A recent study amongst gay men has shown a 47% decrease in new instances of STI infection when they were given antibiotics after unprotected sex. This has led to excitement amongst medics, who are hoping this could be the method to solve the problem of increased STI incidences.
STIs have seen a dramatic increase in the gay community for the past six years. Incidences of drug-resistant gonorrhoea and infection with syphilis have led to concern amongst doctors and public health researchers.
The research has been hailed as a potential solution to the spread of harmful and highly infectious STIs. Participants in the study were given two 100mg doses of doxycycline in the 72 hours after condomless intercourse. Nearly nine months after the study, participants were given a test for chlamydia, gonorrhoea and syphilis. Compared to a control group, they were 47% less likely to have contracted a bacterial STI nine months later. The prophylaxis group had 28 new instances of infection, whereas the control group had 45.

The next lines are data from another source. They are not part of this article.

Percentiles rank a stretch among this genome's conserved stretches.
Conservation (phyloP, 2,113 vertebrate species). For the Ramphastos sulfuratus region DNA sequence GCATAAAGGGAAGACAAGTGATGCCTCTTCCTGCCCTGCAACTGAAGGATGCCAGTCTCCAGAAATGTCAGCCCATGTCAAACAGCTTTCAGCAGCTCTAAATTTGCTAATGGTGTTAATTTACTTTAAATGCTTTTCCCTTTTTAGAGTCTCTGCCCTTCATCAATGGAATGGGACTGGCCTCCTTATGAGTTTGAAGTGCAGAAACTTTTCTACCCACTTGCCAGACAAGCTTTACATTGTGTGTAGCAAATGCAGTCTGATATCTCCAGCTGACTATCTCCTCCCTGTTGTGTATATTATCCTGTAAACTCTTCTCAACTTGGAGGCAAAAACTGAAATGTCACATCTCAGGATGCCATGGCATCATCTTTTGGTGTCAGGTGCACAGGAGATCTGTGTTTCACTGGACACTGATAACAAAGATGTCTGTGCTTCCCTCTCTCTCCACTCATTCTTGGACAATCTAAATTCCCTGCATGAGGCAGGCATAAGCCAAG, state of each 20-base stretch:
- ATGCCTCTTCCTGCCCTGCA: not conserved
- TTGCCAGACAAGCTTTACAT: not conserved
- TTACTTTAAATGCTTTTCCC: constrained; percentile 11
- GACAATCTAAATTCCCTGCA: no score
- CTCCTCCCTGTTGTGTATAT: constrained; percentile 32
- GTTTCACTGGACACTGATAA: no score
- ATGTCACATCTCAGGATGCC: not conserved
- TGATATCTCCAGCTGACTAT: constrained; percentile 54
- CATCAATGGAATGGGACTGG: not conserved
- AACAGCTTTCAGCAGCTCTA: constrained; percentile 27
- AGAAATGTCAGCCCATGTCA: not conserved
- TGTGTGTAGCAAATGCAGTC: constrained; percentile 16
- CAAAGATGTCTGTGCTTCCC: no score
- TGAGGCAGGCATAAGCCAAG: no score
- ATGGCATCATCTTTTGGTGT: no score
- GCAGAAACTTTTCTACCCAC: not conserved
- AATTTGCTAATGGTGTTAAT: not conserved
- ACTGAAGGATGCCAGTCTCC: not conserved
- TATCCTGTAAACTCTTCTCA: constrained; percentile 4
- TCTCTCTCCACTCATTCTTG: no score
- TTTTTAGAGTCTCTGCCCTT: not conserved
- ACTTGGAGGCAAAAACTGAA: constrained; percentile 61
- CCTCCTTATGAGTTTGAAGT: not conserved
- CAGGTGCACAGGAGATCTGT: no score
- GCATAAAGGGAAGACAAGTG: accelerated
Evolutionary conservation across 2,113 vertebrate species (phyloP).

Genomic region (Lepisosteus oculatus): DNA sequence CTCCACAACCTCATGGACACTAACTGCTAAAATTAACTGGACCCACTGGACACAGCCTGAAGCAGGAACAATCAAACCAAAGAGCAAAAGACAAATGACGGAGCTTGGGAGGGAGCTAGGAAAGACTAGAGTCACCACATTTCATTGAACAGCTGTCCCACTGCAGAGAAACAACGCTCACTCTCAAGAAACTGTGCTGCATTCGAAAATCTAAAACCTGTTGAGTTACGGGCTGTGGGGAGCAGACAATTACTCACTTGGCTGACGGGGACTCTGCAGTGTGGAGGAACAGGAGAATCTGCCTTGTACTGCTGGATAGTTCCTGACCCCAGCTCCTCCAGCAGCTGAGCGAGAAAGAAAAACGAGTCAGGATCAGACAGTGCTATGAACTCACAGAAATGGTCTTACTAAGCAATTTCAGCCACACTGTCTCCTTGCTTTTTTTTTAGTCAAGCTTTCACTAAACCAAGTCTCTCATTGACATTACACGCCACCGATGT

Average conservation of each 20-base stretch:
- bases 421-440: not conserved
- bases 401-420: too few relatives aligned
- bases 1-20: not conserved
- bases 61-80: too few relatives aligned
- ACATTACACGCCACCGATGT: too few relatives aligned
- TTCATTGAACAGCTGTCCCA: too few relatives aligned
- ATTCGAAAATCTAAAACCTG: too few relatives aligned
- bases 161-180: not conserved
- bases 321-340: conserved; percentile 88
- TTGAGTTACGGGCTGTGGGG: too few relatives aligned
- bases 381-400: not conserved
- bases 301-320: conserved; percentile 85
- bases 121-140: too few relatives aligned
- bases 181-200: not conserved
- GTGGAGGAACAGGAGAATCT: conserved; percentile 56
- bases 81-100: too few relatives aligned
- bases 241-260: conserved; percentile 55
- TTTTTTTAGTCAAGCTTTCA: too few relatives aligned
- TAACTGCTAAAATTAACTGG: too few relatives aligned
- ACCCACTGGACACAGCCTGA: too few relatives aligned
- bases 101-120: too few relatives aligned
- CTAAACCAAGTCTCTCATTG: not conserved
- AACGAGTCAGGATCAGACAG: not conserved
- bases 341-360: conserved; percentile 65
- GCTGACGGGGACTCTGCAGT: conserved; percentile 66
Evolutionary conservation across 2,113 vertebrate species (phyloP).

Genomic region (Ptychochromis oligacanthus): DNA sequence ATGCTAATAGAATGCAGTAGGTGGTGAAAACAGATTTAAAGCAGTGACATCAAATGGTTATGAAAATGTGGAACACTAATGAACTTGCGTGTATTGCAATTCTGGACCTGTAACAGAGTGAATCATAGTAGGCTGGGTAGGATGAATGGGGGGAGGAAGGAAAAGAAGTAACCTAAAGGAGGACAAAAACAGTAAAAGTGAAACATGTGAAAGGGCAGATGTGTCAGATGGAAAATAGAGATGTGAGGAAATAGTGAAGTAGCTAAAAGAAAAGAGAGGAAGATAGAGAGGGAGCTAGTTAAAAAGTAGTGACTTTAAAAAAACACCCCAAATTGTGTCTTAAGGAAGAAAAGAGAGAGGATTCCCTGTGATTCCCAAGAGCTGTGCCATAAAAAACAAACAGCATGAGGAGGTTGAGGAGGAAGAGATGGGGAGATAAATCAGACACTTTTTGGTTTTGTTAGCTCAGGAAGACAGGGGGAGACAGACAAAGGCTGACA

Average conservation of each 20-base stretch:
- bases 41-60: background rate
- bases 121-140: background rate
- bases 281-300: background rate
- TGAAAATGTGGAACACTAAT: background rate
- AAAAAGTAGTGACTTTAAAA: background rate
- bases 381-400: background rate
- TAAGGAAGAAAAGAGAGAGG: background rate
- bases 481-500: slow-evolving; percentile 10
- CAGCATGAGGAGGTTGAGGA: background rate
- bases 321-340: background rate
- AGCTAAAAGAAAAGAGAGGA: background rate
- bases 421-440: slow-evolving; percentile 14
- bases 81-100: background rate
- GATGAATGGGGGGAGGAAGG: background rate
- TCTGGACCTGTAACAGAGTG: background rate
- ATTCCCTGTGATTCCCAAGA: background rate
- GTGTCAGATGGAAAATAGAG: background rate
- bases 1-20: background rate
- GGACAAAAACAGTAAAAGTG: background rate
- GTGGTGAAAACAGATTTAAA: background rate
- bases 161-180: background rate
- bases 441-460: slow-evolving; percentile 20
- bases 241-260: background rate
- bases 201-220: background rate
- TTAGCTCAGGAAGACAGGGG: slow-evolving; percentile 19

Limitations of the Study
Dr Jean-Michel Molina MD, who conducted the research, has commented that although the findings were positive, more research is needed and it is not yet conclusive that prescribing antibiotics to avoid STI infection will be an implementable strategy.
Antibiotic resistance is one of the top public health concerns of 2017, and Dr Molina has commented that a study into whether resistance will become a factor relating to the efficacy of antibiotics as a long-term strategy against the proliferation of STIs amongst gay men has not yet been completed.
If you have had unprotected sex with a new partner, get yourself tested now. This can be done at your local GP surgery, GUM clinic or in the comfort of your own home with home testing kits.
Dr Jeanne Marazzo MD, of the University of Alabama, has commented that the main thing to take home from the study is that 71% of participants were asymptomatic. This means that 29% contracted an infection over the observation period – 73 men in total. Antibiotic resistance is a worry when STIs can lead to blindness and hearing loss and even more devastating consequences for vulnerable people and pregnant women. Dr Marazzo has called for more education and supportive and confidential treatment for those at risk.